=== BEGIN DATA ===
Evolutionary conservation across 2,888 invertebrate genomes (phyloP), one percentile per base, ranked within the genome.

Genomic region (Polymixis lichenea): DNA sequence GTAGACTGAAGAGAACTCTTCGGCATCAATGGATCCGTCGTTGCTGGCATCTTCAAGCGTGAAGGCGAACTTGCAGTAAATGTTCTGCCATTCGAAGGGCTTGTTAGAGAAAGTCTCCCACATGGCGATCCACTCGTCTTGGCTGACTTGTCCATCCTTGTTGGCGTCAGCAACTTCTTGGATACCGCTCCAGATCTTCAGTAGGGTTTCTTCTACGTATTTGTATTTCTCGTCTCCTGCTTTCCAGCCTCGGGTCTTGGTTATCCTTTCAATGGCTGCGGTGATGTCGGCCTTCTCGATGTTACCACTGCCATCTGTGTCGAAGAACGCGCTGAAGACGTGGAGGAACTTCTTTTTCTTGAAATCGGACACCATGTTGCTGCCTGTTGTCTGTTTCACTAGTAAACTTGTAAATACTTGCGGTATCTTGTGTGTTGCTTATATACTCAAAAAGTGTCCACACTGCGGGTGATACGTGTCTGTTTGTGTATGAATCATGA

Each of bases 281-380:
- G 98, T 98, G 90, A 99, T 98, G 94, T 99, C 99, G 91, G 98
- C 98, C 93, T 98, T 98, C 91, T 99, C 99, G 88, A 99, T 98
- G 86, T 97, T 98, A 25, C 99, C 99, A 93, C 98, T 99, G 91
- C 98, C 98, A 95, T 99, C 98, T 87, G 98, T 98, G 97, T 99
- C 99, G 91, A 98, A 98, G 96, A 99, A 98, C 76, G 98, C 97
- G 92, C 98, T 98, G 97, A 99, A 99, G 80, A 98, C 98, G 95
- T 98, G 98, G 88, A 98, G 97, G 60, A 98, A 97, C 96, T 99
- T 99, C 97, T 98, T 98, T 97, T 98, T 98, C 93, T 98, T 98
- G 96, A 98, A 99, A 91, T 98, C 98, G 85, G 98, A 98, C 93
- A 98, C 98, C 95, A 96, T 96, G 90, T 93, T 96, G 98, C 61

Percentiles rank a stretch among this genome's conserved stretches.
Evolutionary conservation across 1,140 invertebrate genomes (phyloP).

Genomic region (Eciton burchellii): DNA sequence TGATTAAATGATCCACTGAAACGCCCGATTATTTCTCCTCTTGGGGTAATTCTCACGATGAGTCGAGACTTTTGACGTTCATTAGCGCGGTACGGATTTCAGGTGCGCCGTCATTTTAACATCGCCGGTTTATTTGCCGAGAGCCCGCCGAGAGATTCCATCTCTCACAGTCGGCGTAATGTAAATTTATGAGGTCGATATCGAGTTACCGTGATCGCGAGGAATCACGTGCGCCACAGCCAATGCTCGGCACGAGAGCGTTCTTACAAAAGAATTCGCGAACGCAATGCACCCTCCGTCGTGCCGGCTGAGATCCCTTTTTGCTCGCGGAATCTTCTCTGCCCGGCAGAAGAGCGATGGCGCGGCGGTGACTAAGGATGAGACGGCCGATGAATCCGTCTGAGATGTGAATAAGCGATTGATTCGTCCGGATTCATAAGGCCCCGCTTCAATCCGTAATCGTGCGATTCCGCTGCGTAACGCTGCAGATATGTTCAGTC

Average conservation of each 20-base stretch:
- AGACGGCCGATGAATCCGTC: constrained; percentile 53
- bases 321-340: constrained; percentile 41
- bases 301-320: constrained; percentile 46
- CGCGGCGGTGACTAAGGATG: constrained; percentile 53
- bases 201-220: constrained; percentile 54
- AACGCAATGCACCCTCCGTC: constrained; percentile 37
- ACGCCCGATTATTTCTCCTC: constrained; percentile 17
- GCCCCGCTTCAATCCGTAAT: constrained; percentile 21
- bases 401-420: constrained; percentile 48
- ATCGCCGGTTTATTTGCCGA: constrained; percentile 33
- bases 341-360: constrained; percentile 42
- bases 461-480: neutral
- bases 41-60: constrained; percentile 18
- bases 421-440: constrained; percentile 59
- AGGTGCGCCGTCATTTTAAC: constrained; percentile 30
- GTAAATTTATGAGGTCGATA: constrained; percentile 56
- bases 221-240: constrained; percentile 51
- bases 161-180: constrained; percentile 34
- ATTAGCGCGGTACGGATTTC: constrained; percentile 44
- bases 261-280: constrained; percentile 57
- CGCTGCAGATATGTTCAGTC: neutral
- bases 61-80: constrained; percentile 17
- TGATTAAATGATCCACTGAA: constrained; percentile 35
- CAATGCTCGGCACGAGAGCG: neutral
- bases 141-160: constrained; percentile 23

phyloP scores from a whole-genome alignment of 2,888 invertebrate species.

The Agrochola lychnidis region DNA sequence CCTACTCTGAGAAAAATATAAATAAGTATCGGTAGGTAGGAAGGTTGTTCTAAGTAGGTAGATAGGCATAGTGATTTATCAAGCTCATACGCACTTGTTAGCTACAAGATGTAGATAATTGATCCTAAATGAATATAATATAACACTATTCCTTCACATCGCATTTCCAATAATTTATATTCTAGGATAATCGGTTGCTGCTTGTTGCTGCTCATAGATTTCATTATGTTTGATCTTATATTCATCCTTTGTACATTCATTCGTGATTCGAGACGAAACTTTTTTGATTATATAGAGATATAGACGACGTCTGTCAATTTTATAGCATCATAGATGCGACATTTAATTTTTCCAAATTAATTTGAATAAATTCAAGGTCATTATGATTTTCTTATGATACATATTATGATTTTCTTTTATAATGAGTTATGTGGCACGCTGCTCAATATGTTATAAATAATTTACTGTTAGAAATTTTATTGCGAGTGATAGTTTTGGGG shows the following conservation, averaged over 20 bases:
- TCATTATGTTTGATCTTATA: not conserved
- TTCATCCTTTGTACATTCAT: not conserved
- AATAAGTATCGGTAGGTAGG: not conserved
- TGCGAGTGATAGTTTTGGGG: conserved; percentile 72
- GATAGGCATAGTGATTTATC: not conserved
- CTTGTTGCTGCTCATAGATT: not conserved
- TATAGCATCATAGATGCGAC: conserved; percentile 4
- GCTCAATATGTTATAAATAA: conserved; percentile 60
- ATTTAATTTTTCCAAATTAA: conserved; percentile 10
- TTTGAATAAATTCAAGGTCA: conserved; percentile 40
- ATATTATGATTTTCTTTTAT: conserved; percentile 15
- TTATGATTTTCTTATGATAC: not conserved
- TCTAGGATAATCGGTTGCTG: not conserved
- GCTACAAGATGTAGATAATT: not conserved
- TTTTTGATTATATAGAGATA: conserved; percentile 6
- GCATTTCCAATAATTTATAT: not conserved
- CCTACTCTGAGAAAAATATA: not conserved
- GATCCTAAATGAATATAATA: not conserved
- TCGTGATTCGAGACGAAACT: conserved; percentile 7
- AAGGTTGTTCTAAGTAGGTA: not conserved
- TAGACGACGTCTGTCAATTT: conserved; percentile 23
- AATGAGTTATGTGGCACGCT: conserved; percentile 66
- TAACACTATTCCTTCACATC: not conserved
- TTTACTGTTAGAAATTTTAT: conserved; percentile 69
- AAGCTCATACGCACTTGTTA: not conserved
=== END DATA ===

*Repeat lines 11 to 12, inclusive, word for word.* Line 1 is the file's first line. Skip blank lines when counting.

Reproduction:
- T 99, C 97, T 98, T 98, T 97, T 98, T 98, C 93, T 98, T 98
- G 96, A 98, A 99, A 91, T 98, C 98, G 85, G 98, A 98, C 93